According to the most recent campaign finance reports, over $15,000 was spent during this year’s ASUCR elections, more than a full year’s worth of tuition. Most of the money, over $14,000, was spent by ASUCR’s elections committee, with the individual parties contributing to the remainder.
The committee spent about $0.75 per undergraduate at UCR (there are 18,621 undergraduates on campus) and $2.14 per person who voted in this year’s elections. The $14,000 in expenses are just shy of a $4,000 increase from the 2013 elections season when the committee spent $10,200, itself an increase from the $9,200 spent in 2012.
The largest increase in spending from previous years came in marketing and promotion, which doubled from last year for a total of over $4,000. Of that, just over $2,000 was used for the three-day elections day celebrations, including the rental of a rock climbing tower and dunk tank, among other things. Another $1,000 went to T-shirts, which will also be used in subsequent elections seasons.
ASUCR Elections Director Chris Sanchez said the money was spent to avoid the drop in voter turnout that traditionally occurs toward the end of elections week. According to Sanchez, the number of ballots cast increased from Thursday to Friday of elections week, which Sanchez said indicated that the spending was successful.
A higher than expected turnout rate also resulted in the committee spending more than $4,000 on contracting with Elexpert and its parent company Campus Web Apps, a company that helps colleges run their student government elections, to tabulate the votes. The company charges $0.50 per vote in addition to a $1,000 flat setup fee.
The single largest expenditure after paying for vote tabulation went to Carl’s Jr. at $3,768.40, which provided the first 500 voters with free hamburgers on the Monday of elections week. Other expenses included $1,300 to hold the debates and $500 to rent materials from UCR’s physical plant.
Sanchez expressed his belief that expenses will decrease for next year’s elections cycle, specifically noting that there is no need to purchase additional T-shirts and that the earlier portions of the elections day celebrations may be scaled down.
The amount spent by other UCs varied. UC Berkeley spent about $11,500 on its elections this year for its undergraduate population of 25,774. Meanwhile, UCLA spent over $25,000 on an undergraduate population of about the same size.
According to the Elections Code, which was approved last January, there are no limits on the amount of money candidates can spend on elections. However, the elections committee places restrictions on giveaway items, like flyers or scantrons, mandating that each item promote a candidate or party in some way and individually cost less than $10. In contrast, there were no spending limits on campaign material not intended for giveaway, like banners or [YOUR]SIDE’s inflatable soccer ball.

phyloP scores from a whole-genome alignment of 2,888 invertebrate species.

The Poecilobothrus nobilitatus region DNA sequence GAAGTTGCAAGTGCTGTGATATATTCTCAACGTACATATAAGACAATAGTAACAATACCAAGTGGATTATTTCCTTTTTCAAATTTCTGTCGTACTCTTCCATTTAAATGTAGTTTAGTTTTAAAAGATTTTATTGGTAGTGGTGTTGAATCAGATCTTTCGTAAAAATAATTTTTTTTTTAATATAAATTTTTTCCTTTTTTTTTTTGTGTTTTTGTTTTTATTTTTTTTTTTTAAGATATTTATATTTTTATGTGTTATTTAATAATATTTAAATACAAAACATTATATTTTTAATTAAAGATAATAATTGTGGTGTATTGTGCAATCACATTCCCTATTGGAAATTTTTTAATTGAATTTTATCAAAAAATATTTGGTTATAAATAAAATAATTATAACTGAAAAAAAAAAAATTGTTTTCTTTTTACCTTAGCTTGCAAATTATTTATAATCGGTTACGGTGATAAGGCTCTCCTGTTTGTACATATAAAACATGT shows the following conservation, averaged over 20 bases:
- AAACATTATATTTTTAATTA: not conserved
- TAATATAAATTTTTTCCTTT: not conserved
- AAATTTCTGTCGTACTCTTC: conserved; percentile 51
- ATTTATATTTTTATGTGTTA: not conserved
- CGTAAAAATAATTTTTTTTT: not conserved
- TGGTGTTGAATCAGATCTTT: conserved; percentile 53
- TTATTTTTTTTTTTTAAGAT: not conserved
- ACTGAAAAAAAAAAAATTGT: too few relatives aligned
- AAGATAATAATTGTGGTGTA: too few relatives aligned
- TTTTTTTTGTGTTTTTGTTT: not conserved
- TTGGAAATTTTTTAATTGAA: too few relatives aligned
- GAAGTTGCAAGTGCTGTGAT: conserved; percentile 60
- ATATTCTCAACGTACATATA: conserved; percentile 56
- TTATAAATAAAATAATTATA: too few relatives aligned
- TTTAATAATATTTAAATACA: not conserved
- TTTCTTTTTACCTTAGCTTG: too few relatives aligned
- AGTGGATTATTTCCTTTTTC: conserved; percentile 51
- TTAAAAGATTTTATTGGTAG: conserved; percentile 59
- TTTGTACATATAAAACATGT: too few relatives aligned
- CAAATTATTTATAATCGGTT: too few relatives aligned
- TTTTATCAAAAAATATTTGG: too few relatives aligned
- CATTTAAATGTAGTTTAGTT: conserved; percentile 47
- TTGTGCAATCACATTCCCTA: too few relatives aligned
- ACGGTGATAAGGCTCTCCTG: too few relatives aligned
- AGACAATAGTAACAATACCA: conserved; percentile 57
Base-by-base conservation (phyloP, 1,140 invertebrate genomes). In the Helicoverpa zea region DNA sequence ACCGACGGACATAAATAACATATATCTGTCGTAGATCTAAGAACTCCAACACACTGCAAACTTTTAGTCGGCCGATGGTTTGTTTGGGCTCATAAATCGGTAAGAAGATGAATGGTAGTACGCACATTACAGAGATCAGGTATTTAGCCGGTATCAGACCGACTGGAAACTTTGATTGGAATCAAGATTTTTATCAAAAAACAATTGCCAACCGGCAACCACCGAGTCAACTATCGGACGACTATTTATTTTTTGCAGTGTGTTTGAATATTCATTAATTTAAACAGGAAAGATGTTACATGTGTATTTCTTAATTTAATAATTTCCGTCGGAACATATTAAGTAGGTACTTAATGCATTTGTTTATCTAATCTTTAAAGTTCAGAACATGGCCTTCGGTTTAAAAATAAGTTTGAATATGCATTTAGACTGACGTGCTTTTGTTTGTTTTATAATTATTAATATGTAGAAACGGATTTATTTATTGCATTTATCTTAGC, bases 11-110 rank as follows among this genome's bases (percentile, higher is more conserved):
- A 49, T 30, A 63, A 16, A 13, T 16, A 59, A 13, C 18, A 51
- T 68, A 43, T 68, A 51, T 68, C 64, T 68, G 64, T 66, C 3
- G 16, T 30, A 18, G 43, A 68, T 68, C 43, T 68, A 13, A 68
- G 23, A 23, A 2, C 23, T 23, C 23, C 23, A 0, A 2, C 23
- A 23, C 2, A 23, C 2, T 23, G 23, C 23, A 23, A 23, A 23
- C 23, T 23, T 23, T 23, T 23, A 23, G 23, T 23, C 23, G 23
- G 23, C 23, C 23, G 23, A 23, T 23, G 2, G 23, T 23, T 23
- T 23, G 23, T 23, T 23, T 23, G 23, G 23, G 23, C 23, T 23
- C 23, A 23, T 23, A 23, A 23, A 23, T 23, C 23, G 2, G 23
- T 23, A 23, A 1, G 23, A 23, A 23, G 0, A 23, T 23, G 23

“There’s no way to track the actual amount of money spent,” Sanchez said, explaining that a strict limit on campaign expenditures would be unenforceable. “What we did is make sure what they spent it on had no outcome on the legitimacy of the elections.”
Vox Populi presidential candidate Armando Saldana said that his party spent about $1,200 during the campaign. [YOUR]SIDE presidential nominee and incoming president Nafi Karim said that he could not identify an “exact number” that his party spent. “I would say that each candidate spent whatever they could contribute,” Karim said.
According to Sanchez, each party spent about the same amount during the election season.
Each party fundraised differently, but many required their candidates to submit fees to the party. ABC: A Better Choice presidential nominee Sean Fahmian said that “each one of our 23 candidates donated $50 to the campaign.” Incoming vice president of external affairs Abraham Galvan of [YOUR]SIDE said that their candidates were also required to contribute, with the amount requested by the party dependent on the position each candidate was seeking.
As a result of the influx of cash, most students agreed that elections were much more visible this year. “To someone who doesn’t really understand the aspects of student government, it was a bit overwhelming,” said third-year media and cultural studies and women’s studies double-major Maddhi Jayagoda. “Especially because all the posters pretty much looked the same to me.”
Other students expressed frustration that the level of campaigning did not match the quality of the campaign. “I just honestly wish people emphasized what their stance was a little better,” Candace Viero, fourth-year biology major, said. “I sort of felt like it drifted into a popularity vote in the end, which really shouldn’t happen.”
“All the posters everywhere mean nothing if I don’t know what it is they’re advocating,” Jayagoda added.
Contributions by Sandy Van and Jake Rich, Senior Staff Writers